#sheblindedmewithscience – meet Suzi Gage

This is the fourth in a series of blogs by the five ScienceGrrls who featured in “She Blinded Me With Science”.  If you haven’t yet seen the video, it’s here and all sales proceeds are being donated to ScienceGrrl!

Suzi Gage

photo credit – The Bristol Post

My name’s Suzi Gage, and I’m a researcher at the University of Bristol, investigating associations between substance use and mental health, using large datasets.

In the ‘She Blinded Me With Science’ video I spoke to Ben Roper, the filmmaker, about the work I did for my PhD, which I’m just finishing right now (submitting 1st December – wish me luck!).

Making the video was loads of fun, I really enjoy talking about the science I do, although getting excited about graphs and statistics reminds me of what a nerd I am! Having said that, I’m going to earn super nerd points among my friends for getting Stata (the statistical software I use) in to a music video!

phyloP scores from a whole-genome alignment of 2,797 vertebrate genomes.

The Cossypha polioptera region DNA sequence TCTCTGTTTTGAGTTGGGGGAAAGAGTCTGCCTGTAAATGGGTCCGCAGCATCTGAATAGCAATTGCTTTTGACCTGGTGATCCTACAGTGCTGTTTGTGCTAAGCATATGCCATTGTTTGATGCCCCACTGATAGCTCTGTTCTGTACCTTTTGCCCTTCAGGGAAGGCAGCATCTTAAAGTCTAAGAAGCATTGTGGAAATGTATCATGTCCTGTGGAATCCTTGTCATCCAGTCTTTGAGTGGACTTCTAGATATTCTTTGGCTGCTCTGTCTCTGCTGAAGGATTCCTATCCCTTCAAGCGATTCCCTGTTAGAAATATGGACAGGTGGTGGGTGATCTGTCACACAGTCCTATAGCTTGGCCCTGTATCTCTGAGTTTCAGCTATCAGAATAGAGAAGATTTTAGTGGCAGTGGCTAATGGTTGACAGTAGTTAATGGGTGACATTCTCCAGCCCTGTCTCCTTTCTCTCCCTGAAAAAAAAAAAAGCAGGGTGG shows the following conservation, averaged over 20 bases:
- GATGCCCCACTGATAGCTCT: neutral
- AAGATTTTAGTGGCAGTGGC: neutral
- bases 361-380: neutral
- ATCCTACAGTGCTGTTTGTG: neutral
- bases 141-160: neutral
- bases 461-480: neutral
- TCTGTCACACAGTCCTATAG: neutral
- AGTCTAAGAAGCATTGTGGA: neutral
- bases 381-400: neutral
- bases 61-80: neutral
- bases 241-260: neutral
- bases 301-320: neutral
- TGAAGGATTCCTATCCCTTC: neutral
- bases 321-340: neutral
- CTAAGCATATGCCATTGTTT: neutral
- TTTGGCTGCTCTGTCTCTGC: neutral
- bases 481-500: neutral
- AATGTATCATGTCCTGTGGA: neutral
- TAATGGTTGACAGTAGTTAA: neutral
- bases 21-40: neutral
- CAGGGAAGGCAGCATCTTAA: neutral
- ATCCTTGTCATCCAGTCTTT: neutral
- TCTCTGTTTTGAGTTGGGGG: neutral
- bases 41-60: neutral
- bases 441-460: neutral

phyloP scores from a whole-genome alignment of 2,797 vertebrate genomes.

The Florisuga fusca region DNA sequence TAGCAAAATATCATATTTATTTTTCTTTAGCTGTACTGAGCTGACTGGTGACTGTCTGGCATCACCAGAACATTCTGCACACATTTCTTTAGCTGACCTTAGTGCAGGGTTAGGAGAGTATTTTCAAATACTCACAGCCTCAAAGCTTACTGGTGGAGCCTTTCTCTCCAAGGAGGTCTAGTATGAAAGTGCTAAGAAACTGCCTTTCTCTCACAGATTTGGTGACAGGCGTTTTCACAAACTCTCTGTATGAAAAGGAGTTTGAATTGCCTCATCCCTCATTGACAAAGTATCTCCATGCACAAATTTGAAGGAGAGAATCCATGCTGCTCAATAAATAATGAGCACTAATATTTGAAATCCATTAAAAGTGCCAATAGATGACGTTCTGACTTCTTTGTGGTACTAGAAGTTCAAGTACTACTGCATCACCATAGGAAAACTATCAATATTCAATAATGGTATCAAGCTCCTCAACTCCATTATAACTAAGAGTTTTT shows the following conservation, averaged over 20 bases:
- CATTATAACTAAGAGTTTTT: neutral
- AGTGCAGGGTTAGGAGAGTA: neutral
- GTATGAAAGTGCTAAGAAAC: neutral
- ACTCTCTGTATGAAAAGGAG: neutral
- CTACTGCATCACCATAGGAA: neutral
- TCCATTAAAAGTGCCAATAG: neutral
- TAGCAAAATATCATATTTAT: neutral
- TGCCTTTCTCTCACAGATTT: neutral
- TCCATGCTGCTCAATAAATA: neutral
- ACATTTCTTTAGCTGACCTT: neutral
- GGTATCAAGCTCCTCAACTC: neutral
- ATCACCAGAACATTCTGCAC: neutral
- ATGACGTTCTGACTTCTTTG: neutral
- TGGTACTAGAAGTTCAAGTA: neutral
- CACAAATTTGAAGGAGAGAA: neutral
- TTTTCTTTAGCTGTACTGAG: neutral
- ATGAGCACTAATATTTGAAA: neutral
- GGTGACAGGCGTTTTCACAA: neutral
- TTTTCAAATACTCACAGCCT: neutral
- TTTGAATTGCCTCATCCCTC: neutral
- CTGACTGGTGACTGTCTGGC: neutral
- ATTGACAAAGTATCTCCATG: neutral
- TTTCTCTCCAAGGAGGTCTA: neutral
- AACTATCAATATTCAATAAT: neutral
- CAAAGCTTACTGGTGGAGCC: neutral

So watch me here!

In my research I used data from a study called Children of the 90s, which has collected huge amounts of data on a group of children born in the early 1990s. Children of the 90s logoThroughout their childhood, the children have been sent questionnaires, have come in for interviews, and have been poked and prodded and had various bodily samples taken, all in the name of science. With the data collected, researchers like me can look at what environmental factors are associated with health.

The information I’ve used is mainly from the questionnaires and interviews (about drug use habits, and their mental health), although I also used some of the genetic data that has been collected too.

I hope that this video will be another step towards showing anyone, but in particular girls at school making their choices about what to study, that scientists come in all sorts of shapes, sizes…and genders. One day, projects like Science Grrl won’t be needed, and referring to ‘female scientists’ will be as silly as saying ‘male scientists’, we’ll all just be ‘scientists’. Until then, I’m going to shout as loud as I can that girls can be scientists too, and that, as Science Grrl says, ‘science is for everyone’.

Suzi Gage @soozaphone